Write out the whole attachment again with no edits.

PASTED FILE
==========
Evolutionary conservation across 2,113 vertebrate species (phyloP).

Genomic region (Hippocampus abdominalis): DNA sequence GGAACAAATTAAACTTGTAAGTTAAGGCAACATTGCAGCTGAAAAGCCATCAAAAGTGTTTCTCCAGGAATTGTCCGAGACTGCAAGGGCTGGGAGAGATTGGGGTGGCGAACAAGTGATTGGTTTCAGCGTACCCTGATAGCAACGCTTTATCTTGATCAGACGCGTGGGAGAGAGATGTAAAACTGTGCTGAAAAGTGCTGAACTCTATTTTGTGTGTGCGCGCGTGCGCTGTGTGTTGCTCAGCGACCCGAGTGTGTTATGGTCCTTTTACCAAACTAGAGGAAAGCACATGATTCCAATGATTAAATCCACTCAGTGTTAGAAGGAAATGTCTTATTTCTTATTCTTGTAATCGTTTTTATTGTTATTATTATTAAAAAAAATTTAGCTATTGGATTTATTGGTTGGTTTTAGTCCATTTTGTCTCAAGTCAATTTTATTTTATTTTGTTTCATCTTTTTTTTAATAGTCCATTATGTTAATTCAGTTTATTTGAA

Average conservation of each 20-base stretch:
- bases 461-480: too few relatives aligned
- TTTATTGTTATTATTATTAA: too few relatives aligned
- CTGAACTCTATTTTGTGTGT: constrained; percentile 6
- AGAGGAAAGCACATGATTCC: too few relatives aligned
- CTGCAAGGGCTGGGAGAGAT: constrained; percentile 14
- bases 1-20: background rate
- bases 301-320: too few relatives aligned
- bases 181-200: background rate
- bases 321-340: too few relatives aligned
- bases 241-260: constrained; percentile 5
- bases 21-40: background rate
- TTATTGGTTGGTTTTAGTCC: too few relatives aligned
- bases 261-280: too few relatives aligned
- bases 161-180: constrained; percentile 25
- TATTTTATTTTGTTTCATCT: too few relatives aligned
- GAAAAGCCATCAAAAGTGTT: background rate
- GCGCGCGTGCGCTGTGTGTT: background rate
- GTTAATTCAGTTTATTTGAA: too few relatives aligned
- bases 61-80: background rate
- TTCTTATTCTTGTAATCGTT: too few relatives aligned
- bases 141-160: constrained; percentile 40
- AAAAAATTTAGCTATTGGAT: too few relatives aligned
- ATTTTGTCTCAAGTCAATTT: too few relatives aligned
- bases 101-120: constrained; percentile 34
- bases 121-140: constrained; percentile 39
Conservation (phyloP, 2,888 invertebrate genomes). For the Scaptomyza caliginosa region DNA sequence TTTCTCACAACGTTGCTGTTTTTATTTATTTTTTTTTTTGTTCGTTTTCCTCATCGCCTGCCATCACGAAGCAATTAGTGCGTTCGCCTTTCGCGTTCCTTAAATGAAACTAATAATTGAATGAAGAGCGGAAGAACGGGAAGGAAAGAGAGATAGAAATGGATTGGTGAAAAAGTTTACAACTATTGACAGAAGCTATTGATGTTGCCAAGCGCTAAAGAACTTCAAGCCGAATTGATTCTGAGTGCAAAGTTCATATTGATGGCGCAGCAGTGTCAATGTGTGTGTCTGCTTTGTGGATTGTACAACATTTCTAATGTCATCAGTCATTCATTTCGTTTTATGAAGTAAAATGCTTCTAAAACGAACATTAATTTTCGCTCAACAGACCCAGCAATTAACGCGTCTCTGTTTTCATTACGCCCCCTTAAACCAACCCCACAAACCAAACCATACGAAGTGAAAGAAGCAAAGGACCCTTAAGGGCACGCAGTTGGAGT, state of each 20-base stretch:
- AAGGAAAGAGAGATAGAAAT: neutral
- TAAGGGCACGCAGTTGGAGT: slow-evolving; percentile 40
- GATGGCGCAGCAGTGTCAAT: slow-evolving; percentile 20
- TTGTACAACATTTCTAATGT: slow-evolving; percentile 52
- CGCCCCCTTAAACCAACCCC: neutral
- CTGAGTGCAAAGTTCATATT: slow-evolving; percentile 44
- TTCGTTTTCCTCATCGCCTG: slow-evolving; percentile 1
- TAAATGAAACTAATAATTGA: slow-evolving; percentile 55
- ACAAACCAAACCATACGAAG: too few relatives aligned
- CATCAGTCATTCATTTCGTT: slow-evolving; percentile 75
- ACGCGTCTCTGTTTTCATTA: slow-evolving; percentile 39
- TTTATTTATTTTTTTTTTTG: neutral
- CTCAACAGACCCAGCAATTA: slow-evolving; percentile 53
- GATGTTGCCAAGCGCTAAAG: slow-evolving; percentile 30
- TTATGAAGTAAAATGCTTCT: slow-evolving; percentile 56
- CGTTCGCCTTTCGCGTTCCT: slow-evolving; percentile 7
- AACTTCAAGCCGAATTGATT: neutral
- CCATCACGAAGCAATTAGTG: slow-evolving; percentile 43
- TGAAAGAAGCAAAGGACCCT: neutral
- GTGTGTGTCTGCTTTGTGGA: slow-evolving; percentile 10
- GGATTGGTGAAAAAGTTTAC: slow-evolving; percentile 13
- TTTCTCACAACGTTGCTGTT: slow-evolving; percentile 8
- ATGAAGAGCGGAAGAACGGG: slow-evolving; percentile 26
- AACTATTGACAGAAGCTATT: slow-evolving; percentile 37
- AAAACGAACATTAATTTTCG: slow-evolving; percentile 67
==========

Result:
Evolutionary conservation across 2,113 vertebrate species (phyloP).

Genomic region (Hippocampus abdominalis): DNA sequence GGAACAAATTAAACTTGTAAGTTAAGGCAACATTGCAGCTGAAAAGCCATCAAAAGTGTTTCTCCAGGAATTGTCCGAGACTGCAAGGGCTGGGAGAGATTGGGGTGGCGAACAAGTGATTGGTTTCAGCGTACCCTGATAGCAACGCTTTATCTTGATCAGACGCGTGGGAGAGAGATGTAAAACTGTGCTGAAAAGTGCTGAACTCTATTTTGTGTGTGCGCGCGTGCGCTGTGTGTTGCTCAGCGACCCGAGTGTGTTATGGTCCTTTTACCAAACTAGAGGAAAGCACATGATTCCAATGATTAAATCCACTCAGTGTTAGAAGGAAATGTCTTATTTCTTATTCTTGTAATCGTTTTTATTGTTATTATTATTAAAAAAAATTTAGCTATTGGATTTATTGGTTGGTTTTAGTCCATTTTGTCTCAAGTCAATTTTATTTTATTTTGTTTCATCTTTTTTTTAATAGTCCATTATGTTAATTCAGTTTATTTGAA

Average conservation of each 20-base stretch:
- bases 461-480: too few relatives aligned
- TTTATTGTTATTATTATTAA: too few relatives aligned
- CTGAACTCTATTTTGTGTGT: constrained; percentile 6
- AGAGGAAAGCACATGATTCC: too few relatives aligned
- CTGCAAGGGCTGGGAGAGAT: constrained; percentile 14
- bases 1-20: background rate
- bases 301-320: too few relatives aligned
- bases 181-200: background rate
- bases 321-340: too few relatives aligned
- bases 241-260: constrained; percentile 5
- bases 21-40: background rate
- TTATTGGTTGGTTTTAGTCC: too few relatives aligned
- bases 261-280: too few relatives aligned
- bases 161-180: constrained; percentile 25
- TATTTTATTTTGTTTCATCT: too few relatives aligned
- GAAAAGCCATCAAAAGTGTT: background rate
- GCGCGCGTGCGCTGTGTGTT: background rate
- GTTAATTCAGTTTATTTGAA: too few relatives aligned
- bases 61-80: background rate
- TTCTTATTCTTGTAATCGTT: too few relatives aligned
- bases 141-160: constrained; percentile 40
- AAAAAATTTAGCTATTGGAT: too few relatives aligned
- ATTTTGTCTCAAGTCAATTT: too few relatives aligned
- bases 101-120: constrained; percentile 34
- bases 121-140: constrained; percentile 39
Conservation (phyloP, 2,888 invertebrate genomes). For the Scaptomyza caliginosa region DNA sequence TTTCTCACAACGTTGCTGTTTTTATTTATTTTTTTTTTTGTTCGTTTTCCTCATCGCCTGCCATCACGAAGCAATTAGTGCGTTCGCCTTTCGCGTTCCTTAAATGAAACTAATAATTGAATGAAGAGCGGAAGAACGGGAAGGAAAGAGAGATAGAAATGGATTGGTGAAAAAGTTTACAACTATTGACAGAAGCTATTGATGTTGCCAAGCGCTAAAGAACTTCAAGCCGAATTGATTCTGAGTGCAAAGTTCATATTGATGGCGCAGCAGTGTCAATGTGTGTGTCTGCTTTGTGGATTGTACAACATTTCTAATGTCATCAGTCATTCATTTCGTTTTATGAAGTAAAATGCTTCTAAAACGAACATTAATTTTCGCTCAACAGACCCAGCAATTAACGCGTCTCTGTTTTCATTACGCCCCCTTAAACCAACCCCACAAACCAAACCATACGAAGTGAAAGAAGCAAAGGACCCTTAAGGGCACGCAGTTGGAGT, state of each 20-base stretch:
- AAGGAAAGAGAGATAGAAAT: neutral
- TAAGGGCACGCAGTTGGAGT: slow-evolving; percentile 40
- GATGGCGCAGCAGTGTCAAT: slow-evolving; percentile 20
- TTGTACAACATTTCTAATGT: slow-evolving; percentile 52
- CGCCCCCTTAAACCAACCCC: neutral
- CTGAGTGCAAAGTTCATATT: slow-evolving; percentile 44
- TTCGTTTTCCTCATCGCCTG: slow-evolving; percentile 1
- TAAATGAAACTAATAATTGA: slow-evolving; percentile 55
- ACAAACCAAACCATACGAAG: too few relatives aligned
- CATCAGTCATTCATTTCGTT: slow-evolving; percentile 75
- ACGCGTCTCTGTTTTCATTA: slow-evolving; percentile 39
- TTTATTTATTTTTTTTTTTG: neutral
- CTCAACAGACCCAGCAATTA: slow-evolving; percentile 53
- GATGTTGCCAAGCGCTAAAG: slow-evolving; percentile 30
- TTATGAAGTAAAATGCTTCT: slow-evolving; percentile 56
- CGTTCGCCTTTCGCGTTCCT: slow-evolving; percentile 7
- AACTTCAAGCCGAATTGATT: neutral
- CCATCACGAAGCAATTAGTG: slow-evolving; percentile 43
- TGAAAGAAGCAAAGGACCCT: neutral
- GTGTGTGTCTGCTTTGTGGA: slow-evolving; percentile 10
- GGATTGGTGAAAAAGTTTAC: slow-evolving; percentile 13
- TTTCTCACAACGTTGCTGTT: slow-evolving; percentile 8
- ATGAAGAGCGGAAGAACGGG: slow-evolving; percentile 26
- AACTATTGACAGAAGCTATT: slow-evolving; percentile 37
- AAAACGAACATTAATTTTCG: slow-evolving; percentile 67